The ‘On Transversality in Practice and Research’ conference takes place online, between 9-11 December 2020. The conference analyses aspects of interdisciplinarity, intersectionality and transnationalism in research praxis, from anti-racist, decolonial, feminist, and queer methodological perspectives.

PhD students who are part of the team: Giulia Casalini (lead organiser, Drama, Theatre and Performance, University of Roehampton), Jess Adams (School of Arts and Creative Industries, University of East London), Kariima Ali (History, University of Roehampton), Elizabeth Cufley (Visual Arts, University of Westminster), Clare Daly (Drama, Theatre and Performance, University of Roehampton), Paola Debellis Alvarez (Visual Cultures, Goldsmiths University of London), Katherine MacBride (Creative Research into Sound Arts Practice, LCC, University of the Arts London), Greer Mac Keogh (Critical Practice, Chelsea, University of the Arts London), Otto Mponda (Media Culture and Language, University of Roehampton), Khadijah Naeem (Law and Criminal Justice, Royal Holloway), Catia Rodrigues (English, Royal Holloway), Bex Tadman (Drama, Theatre and Performance, University of Roehampton).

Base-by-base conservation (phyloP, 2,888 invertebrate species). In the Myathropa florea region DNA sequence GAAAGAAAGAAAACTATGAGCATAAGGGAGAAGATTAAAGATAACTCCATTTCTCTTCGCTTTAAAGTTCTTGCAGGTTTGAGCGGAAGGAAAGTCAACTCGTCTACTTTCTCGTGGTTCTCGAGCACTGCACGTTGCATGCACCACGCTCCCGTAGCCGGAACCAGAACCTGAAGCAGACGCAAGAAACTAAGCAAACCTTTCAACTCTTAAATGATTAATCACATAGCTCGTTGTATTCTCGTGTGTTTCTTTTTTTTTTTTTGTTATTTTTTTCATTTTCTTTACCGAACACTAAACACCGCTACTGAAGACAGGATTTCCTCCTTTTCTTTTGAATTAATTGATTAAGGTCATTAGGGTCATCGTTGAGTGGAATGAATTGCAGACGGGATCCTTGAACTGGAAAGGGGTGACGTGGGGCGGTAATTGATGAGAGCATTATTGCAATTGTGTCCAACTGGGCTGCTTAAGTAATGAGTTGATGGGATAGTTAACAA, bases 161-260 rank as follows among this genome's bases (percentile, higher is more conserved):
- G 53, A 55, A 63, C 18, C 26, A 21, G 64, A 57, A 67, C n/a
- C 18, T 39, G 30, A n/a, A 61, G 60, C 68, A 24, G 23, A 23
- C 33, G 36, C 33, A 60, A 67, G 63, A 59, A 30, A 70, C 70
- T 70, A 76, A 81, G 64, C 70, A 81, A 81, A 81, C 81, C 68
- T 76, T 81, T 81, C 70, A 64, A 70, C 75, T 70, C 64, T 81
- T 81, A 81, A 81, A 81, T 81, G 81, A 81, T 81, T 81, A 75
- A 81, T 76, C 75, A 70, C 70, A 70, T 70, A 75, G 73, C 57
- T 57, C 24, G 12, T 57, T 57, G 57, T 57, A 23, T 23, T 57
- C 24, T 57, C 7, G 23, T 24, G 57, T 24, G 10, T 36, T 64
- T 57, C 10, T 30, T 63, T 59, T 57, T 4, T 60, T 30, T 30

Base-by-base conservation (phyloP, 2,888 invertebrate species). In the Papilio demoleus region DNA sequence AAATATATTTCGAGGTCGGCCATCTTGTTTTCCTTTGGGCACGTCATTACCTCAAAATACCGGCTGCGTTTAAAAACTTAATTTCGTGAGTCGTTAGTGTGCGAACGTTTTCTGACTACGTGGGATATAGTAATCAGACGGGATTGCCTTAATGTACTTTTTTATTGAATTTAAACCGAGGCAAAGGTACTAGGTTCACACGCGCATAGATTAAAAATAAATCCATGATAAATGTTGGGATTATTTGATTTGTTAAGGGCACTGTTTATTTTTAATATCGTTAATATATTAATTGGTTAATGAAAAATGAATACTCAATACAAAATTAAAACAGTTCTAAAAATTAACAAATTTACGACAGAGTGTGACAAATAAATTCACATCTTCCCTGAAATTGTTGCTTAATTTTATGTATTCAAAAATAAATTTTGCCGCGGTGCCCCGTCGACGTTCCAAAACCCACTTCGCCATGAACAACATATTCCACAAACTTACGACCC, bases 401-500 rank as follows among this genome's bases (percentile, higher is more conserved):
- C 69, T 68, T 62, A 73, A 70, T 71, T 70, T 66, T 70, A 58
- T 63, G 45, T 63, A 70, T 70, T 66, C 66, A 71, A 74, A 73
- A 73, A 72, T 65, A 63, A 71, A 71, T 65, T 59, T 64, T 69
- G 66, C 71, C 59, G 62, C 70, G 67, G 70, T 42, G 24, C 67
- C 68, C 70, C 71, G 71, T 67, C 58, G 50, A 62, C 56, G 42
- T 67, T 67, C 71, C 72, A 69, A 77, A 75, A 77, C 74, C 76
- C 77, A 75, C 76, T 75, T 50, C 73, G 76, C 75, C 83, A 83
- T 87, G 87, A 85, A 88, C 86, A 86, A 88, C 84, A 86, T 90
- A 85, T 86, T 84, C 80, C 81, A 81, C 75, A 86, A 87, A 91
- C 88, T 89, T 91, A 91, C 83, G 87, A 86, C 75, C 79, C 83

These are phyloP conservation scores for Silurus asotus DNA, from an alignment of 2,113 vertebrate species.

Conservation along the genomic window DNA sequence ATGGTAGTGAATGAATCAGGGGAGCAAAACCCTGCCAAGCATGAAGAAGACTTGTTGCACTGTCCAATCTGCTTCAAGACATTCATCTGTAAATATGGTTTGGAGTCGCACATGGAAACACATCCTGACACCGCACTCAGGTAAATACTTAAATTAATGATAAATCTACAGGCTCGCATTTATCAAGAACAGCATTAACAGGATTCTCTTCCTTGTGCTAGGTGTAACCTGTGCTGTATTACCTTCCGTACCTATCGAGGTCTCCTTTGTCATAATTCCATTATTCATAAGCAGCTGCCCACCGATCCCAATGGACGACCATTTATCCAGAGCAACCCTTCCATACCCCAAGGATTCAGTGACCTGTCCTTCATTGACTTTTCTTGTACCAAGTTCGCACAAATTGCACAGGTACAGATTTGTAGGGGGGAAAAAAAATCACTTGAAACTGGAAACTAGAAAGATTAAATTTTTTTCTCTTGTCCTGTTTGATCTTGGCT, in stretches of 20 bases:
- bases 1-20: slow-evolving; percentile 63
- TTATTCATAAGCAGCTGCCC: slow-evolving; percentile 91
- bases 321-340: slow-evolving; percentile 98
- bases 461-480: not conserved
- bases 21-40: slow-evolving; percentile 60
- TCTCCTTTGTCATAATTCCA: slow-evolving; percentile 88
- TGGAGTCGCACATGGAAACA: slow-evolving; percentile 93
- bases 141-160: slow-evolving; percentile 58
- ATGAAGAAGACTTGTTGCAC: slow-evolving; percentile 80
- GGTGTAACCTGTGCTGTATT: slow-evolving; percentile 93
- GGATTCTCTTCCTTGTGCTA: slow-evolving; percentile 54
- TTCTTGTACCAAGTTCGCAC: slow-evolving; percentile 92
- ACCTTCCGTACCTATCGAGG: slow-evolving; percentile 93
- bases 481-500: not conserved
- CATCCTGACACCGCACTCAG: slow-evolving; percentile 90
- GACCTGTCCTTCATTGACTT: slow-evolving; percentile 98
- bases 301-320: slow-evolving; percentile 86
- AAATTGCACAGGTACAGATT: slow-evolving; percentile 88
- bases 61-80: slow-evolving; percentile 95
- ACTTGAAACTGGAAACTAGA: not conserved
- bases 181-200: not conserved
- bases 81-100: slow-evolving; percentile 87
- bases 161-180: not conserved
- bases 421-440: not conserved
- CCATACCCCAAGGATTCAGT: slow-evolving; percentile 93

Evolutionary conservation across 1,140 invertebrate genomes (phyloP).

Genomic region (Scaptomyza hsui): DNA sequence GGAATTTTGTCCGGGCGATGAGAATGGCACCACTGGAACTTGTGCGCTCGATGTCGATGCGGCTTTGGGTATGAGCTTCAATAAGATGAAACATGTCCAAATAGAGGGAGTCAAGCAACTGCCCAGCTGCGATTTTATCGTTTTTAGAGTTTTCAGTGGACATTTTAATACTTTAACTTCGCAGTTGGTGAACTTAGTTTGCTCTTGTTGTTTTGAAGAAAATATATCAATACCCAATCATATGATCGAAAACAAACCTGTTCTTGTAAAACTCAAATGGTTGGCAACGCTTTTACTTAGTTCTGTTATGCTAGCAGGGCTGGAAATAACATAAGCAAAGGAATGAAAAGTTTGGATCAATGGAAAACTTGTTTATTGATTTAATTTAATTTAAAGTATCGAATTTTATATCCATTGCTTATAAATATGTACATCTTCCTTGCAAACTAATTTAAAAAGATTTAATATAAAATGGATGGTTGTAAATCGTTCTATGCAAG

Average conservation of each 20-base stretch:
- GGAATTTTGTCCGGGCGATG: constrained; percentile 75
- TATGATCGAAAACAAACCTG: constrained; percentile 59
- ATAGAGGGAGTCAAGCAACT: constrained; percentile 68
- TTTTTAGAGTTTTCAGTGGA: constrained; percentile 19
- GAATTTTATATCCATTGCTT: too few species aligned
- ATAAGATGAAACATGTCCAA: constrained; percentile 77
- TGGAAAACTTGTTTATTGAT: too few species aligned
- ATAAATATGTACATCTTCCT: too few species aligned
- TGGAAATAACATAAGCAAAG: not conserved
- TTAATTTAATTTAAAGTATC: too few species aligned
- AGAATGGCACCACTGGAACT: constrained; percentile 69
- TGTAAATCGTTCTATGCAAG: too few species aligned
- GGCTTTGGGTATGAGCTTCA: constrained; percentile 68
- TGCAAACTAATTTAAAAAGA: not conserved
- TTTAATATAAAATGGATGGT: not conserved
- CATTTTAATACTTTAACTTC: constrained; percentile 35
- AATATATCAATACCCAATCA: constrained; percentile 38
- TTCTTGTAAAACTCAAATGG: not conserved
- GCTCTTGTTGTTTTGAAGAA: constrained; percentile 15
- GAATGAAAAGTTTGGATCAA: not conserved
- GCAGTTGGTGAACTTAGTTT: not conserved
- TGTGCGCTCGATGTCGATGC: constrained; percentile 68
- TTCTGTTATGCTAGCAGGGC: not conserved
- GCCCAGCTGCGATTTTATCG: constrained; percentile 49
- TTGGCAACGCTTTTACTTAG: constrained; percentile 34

Areas of research


How research and practices cut across disciplines in order to formulate productive and radical synergies.


Utilising non-antagonistic strategies in order to build up networks of solidarity and resistance.


Situating one’s research/practice and identity within specific dynamics of power and oppression in order to critically analyse and/or subvert them.


Shifting from the hegemonic towards the marginal, both geographically, politically and culturally.


Interpreting languages and cultures, with particular attention towards care, affect and activism as motivating forces.


Challenging the segregation of knowledges from geographic-specific ‘area studies’ into dynamic cross-cultural and border-crossing formations and hybridisations.


From a philosophical perspective, a non-essentialist notion of subjectivity; cartographically and politically, refusing a fixed residency.

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